As our little caravan pushes northward, I am settling into a predictable rhythm:
Prep the RV for travel.
Hit the road between 10 and 11.
Chat with our traveling friends (the Sloans) via walkie-talkie about road conditions, a joke, riddle or perhaps a verse of the day.
Help the kids with school in the car.
Watch for animals.
Pause for breathtaking vistas, overlooks, lakes and towering mountain ranges.
Call out animal sightings (black bear, moose, wood buffalo, and rock sheep) over the walkies.
Stop for a potty and lunch break.
Spy additional animals.
See more spectacular views.
Discuss where to stop for the night.
Find a pullout and set up house.
Prep lunches for the next day.
Pull down the shades to block out the sun.
Head to bed.
We are currently on day six of this routine. Our hair is greasy. My laundry basket is plump and we are ready for a solid 24 hours without movement. Yet, despite the fervent pace of our travels, we’ve been blessed by several beautiful pauses:
Visiting a glacier and then boondocking next to it for the night.
Beginning our 1,500+ mile journey to Alaska via the Alaska Hwy in Dawson Creek.
Discovering RV friends that we met in Palm Springs, CA, were nearby and stopping in to visit them for the evening.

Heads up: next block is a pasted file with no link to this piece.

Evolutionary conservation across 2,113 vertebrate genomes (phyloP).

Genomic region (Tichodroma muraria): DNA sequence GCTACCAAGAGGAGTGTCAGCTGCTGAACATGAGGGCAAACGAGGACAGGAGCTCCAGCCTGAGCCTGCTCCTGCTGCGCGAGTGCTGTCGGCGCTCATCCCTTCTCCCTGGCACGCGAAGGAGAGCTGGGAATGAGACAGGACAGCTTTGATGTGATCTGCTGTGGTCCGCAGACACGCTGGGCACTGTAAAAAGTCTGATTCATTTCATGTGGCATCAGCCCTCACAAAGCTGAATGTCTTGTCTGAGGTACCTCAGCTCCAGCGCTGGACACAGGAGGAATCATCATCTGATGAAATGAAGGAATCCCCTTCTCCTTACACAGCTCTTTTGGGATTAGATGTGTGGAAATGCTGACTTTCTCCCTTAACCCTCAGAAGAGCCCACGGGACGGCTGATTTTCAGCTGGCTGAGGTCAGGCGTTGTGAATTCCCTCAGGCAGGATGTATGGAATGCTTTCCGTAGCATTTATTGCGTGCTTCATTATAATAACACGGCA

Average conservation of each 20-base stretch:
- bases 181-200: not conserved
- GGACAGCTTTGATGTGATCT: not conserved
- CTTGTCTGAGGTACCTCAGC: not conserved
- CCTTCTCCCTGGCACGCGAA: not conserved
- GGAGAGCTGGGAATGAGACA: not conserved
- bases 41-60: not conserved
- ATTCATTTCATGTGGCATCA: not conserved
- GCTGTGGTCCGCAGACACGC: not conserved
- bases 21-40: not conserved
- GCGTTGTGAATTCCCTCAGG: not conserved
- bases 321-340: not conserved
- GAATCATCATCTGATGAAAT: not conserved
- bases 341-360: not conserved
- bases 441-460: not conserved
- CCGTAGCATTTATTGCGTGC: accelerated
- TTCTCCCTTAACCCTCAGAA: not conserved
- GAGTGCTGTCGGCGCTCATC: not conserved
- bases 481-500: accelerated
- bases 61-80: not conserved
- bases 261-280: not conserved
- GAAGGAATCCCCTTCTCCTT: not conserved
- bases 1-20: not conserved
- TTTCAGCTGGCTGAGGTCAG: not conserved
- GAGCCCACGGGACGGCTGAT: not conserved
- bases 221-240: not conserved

Visiting Liard Hot Springs where we got up at 6AM to take a second dip in the steamy waters. The black bear that we met along the boardwalk simply added to the unique, exciting memory (and no, I didn’t get any photos of him)!
Running into a second RV family at the Signpost Forest and having dinner with them before parting ways.
It’s a strange thing to travel through a region so remote that we must rely on a paper map to guide us. Yet we are not alone. Despite the fact that we’ve gone a few days without a cell phone signal, we are in the good company of a host of other RVers slowing making their way northward as well. It feels like we are traveling toward the recreational vehicle Mecca*. Equipped with extra tires, water tanks, and solar panels, we all push on toward the wild frontier.
Between the rugged landscape that reminds me of a vast, more grown-up version of Northern Idaho with higher mountain peaks, and more abundant wildlife and the unique social interaction that we’ve enjoyed, our trip is unfolding beautifully.
*(as noun a Mecca) a place that attracts people of a particular group or with a particular interest:It feels like we are traveling toward the recreational vehicle Mecca.
Meanwhile, Trent is making good progress on capturing our trip and sharing it on YouTube. We’ve crossed the border between Canada and the United States over 10 times in the last year. This was the first time our RV was searched.
This video shows the first campground (Dry Gulch Provincial Park) that we stayed at just south of Banff.